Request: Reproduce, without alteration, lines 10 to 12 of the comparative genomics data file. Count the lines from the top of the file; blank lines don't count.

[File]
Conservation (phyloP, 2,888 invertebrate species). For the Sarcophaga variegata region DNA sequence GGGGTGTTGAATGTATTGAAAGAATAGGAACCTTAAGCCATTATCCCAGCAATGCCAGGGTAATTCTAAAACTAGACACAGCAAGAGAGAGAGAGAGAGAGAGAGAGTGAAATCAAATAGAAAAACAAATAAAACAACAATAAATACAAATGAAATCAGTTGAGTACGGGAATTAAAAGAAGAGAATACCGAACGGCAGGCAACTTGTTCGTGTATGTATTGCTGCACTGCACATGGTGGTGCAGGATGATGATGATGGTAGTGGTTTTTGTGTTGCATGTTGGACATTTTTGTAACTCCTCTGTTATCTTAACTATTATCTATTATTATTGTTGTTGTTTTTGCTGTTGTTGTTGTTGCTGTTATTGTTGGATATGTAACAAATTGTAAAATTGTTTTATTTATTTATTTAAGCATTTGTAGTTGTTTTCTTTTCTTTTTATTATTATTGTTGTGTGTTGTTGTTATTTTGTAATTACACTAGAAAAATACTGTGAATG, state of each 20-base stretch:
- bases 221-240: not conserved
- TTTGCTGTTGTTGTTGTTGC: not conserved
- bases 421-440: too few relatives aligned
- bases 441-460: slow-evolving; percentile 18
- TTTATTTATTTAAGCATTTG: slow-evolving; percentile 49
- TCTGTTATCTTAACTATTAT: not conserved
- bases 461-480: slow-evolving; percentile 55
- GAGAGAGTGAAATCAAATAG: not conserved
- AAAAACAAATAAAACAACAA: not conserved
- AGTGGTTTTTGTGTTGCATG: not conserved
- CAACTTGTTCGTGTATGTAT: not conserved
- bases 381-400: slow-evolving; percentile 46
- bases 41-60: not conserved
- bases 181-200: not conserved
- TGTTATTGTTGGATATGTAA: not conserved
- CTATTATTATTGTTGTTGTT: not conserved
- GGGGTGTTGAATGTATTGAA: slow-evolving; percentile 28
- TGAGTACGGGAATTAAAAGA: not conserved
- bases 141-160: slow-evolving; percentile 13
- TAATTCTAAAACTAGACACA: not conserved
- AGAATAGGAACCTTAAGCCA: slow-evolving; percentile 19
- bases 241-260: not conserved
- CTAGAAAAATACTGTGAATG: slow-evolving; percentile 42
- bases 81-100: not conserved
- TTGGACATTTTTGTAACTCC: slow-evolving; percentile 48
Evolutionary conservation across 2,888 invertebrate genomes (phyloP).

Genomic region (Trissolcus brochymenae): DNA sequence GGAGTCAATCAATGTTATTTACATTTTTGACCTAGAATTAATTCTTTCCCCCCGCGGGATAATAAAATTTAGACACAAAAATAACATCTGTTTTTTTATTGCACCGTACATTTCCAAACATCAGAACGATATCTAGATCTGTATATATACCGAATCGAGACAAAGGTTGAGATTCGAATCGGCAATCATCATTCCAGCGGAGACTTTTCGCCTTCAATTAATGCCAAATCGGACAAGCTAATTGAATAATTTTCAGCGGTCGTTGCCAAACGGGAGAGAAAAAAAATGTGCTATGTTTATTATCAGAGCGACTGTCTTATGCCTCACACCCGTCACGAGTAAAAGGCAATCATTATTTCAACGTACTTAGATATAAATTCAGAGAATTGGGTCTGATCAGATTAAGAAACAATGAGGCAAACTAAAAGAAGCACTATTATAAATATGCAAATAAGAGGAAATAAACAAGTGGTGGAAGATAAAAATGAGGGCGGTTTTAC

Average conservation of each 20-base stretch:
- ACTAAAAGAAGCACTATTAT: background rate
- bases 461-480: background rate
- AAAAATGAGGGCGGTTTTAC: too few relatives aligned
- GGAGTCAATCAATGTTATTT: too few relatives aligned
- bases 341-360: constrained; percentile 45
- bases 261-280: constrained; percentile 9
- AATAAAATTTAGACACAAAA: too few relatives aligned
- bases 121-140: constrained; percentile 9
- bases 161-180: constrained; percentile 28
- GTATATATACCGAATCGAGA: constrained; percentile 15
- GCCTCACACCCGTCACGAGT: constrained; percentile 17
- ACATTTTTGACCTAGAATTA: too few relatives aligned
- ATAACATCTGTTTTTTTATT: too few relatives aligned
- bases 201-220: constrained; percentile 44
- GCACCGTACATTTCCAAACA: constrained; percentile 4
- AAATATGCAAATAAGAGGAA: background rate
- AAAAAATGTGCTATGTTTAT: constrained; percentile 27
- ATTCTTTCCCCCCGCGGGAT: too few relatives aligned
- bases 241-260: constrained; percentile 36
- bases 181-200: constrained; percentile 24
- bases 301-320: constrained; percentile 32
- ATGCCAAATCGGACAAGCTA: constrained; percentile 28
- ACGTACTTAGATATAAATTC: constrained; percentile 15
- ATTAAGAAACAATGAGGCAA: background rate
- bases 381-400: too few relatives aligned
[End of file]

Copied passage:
- AAAAACAAATAAAACAACAA: not conserved
- AGTGGTTTTTGTGTTGCATG: not conserved
- CAACTTGTTCGTGTATGTAT: not conserved